- Development cost: $9.5 million
- Completion date: April, 2005
- VIEW PHOTO GALLERY
The 1922 structure, originally built to house the Portland Evening Telegram newspaper, was frozen in time for years attracting few tenants due to its deteriorating condition. Placed on the National Register of Historic Places in the early 1990s, After nearly a decade of failed attempts are redevelopment, Venerable was invited to rehabilitate the 33,000 square foot signature property as a last attempt by the owners to avoid demolition.
The project, completed in 2005, has received numerous awards including the 2004 Oregon Downtown Development Association Award and was a finalist in the National 2005 Timothy Anderson Award for Excellence in Historic Rehabilitation for the Most Innovative Adaptive Re-Use, presented by the National Housing and Rehabilitation Association.
The façade was restored to its original Georgian Revival style. The brick building was seismically reinforced. The distinctive 48 ft clock tower was made operational for the first time in many years and its dome restored to the original copper finish. An additional penthouse floor was added to the three-story building, designed to sit 20 feet back from the parapets to preserve the building’s original character. Inside, the timbers were recycled and used as trim and smaller elements and the large timbers were sold for reuse in other projects. The historic wood and ironwork staircase on the ground floor was preserved. The original entrance with the portico now serves the first floor tenant and a new entrance was built on 11th Avenue with a showcase two-story lobby and grand stair. All the historic windows were preserved and translucent art glass was placed in front of the existing light well panels to allow natural light in but maintain privacy between the Telegram and its neighboring building. The basement, originally used to house the newspaper’s printing presses, was re-engineered into a two-story underground parking structure.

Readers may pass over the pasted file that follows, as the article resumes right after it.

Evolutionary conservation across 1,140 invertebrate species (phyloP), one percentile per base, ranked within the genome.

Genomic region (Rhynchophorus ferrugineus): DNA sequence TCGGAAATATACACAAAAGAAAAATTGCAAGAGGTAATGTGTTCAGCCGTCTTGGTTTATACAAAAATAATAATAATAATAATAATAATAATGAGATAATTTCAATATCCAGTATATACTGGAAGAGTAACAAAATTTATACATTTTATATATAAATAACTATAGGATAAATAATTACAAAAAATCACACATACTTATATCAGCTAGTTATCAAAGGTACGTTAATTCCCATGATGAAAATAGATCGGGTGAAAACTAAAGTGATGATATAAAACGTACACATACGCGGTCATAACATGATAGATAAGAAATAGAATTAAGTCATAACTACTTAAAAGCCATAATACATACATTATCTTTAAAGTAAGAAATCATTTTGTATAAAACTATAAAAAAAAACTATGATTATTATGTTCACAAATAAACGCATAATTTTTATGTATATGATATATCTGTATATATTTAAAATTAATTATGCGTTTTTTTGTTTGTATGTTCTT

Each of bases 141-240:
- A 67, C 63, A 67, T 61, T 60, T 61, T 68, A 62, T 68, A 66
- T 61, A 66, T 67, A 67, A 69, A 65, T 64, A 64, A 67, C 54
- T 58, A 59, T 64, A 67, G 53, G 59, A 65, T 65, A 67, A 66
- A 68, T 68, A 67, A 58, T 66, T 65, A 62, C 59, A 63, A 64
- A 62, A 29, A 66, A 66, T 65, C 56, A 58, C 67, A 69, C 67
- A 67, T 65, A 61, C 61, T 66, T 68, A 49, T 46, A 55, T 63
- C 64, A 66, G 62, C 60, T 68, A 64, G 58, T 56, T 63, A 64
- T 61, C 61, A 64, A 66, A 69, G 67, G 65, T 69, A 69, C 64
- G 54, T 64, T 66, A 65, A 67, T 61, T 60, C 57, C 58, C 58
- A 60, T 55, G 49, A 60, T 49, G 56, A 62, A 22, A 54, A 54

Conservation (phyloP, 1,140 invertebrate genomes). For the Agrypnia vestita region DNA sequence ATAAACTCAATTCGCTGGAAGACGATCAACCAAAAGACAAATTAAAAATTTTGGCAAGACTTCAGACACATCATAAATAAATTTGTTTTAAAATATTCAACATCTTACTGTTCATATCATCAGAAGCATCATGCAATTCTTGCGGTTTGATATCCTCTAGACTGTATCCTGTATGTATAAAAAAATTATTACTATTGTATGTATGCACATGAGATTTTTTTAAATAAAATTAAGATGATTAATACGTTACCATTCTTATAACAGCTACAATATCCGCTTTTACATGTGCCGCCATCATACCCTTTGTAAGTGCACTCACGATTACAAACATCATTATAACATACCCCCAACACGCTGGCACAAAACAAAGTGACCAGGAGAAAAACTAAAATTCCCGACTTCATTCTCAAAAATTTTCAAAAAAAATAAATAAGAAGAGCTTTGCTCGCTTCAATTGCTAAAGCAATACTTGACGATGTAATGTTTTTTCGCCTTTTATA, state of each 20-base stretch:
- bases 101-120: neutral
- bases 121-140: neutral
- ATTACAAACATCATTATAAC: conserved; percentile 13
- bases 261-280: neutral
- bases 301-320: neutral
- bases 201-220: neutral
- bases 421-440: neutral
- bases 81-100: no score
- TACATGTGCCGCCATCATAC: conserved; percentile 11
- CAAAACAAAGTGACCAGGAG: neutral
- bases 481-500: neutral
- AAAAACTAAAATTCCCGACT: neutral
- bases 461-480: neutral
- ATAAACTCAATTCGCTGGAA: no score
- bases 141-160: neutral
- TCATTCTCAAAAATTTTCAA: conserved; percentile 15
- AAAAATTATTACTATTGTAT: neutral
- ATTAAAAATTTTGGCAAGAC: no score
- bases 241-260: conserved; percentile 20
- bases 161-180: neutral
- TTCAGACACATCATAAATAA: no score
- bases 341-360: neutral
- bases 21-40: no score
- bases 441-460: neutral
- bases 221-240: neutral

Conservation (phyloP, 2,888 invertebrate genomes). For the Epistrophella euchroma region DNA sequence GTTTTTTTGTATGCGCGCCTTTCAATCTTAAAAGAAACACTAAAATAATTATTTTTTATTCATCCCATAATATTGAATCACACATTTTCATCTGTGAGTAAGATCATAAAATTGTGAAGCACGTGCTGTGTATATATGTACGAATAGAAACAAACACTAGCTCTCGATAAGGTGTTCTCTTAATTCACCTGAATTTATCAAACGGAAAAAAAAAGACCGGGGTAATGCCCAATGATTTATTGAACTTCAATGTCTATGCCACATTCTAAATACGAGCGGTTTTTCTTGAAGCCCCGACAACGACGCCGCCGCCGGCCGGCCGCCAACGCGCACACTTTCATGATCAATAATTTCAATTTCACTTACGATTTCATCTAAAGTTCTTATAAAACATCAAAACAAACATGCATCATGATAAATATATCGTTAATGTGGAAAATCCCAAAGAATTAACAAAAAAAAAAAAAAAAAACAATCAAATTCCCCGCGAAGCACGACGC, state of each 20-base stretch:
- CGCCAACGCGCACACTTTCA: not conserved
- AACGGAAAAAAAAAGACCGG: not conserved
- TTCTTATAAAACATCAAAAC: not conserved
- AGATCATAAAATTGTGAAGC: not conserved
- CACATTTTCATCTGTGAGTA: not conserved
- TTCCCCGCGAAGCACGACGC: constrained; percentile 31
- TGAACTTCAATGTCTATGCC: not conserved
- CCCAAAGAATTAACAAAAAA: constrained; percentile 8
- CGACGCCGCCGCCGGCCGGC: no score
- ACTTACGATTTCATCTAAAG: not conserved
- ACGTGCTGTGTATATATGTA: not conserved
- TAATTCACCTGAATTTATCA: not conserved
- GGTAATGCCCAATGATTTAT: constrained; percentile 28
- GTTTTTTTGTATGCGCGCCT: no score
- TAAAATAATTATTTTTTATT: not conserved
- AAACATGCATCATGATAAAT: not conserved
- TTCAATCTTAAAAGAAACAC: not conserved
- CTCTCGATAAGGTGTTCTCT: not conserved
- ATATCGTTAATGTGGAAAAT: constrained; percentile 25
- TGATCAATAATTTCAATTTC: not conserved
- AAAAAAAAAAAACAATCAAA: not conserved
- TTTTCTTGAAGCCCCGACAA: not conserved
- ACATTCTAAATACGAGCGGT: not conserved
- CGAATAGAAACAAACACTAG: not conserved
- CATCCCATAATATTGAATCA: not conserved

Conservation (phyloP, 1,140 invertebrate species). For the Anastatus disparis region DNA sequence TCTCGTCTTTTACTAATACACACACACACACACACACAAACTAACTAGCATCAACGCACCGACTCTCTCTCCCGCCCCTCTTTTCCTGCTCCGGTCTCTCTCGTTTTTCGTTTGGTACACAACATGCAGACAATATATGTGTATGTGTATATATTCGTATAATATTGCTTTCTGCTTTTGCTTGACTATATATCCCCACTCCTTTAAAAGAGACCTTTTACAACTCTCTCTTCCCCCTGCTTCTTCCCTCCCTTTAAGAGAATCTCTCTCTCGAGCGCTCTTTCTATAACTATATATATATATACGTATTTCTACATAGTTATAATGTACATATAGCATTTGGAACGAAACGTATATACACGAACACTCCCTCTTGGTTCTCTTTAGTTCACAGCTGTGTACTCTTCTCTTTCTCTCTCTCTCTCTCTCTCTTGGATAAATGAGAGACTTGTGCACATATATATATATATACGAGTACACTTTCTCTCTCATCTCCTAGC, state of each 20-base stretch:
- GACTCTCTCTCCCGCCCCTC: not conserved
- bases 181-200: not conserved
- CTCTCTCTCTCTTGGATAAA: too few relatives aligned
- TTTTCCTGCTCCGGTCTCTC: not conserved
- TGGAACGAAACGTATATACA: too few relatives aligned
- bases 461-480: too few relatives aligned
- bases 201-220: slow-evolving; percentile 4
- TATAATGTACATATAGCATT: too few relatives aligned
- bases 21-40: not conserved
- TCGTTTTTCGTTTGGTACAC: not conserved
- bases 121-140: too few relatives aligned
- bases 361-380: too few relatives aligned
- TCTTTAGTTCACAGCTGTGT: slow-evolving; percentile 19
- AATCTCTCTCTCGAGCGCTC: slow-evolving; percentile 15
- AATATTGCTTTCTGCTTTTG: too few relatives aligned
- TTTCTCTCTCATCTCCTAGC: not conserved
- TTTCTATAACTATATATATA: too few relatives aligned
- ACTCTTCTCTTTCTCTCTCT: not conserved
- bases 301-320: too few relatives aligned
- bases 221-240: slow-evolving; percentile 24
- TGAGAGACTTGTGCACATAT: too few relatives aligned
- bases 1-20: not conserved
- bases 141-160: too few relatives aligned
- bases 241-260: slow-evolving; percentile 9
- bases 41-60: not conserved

Redeveloping historic buildings often requires additional hurdles with public agencies. For example, the Telegram Building’s listing in the National Register required submitting additional documentation when Venerable purposed adding a new floor to the historic structure. The National Park Service (NPS) required that the new floor be designed to be as invisible as possible and compatible with the existing building. The addition could not be visible from a sightline from the sidewalks of both Washington Street and 11th Avenue. However, across from the building on both streets were vacant lots. NPS “redefined” sight line requirements and required invisibility from the furthest point of the vacant lots. So, the anticipated 13 ft setback elongated to 20 ft. Venerable revised plans and accommodated the increased setback.
Historic and New Markets tax credit equity was critical to the viability of the project. Partnering with the National Trust Community Investment Corporation, the Telegram project was the first to utilize “twinned” Historic and New Markets tax credits.
This project was pivotal in bridging West End development and anchoring this emerging neighborhood, creating momentum for surrounding properties.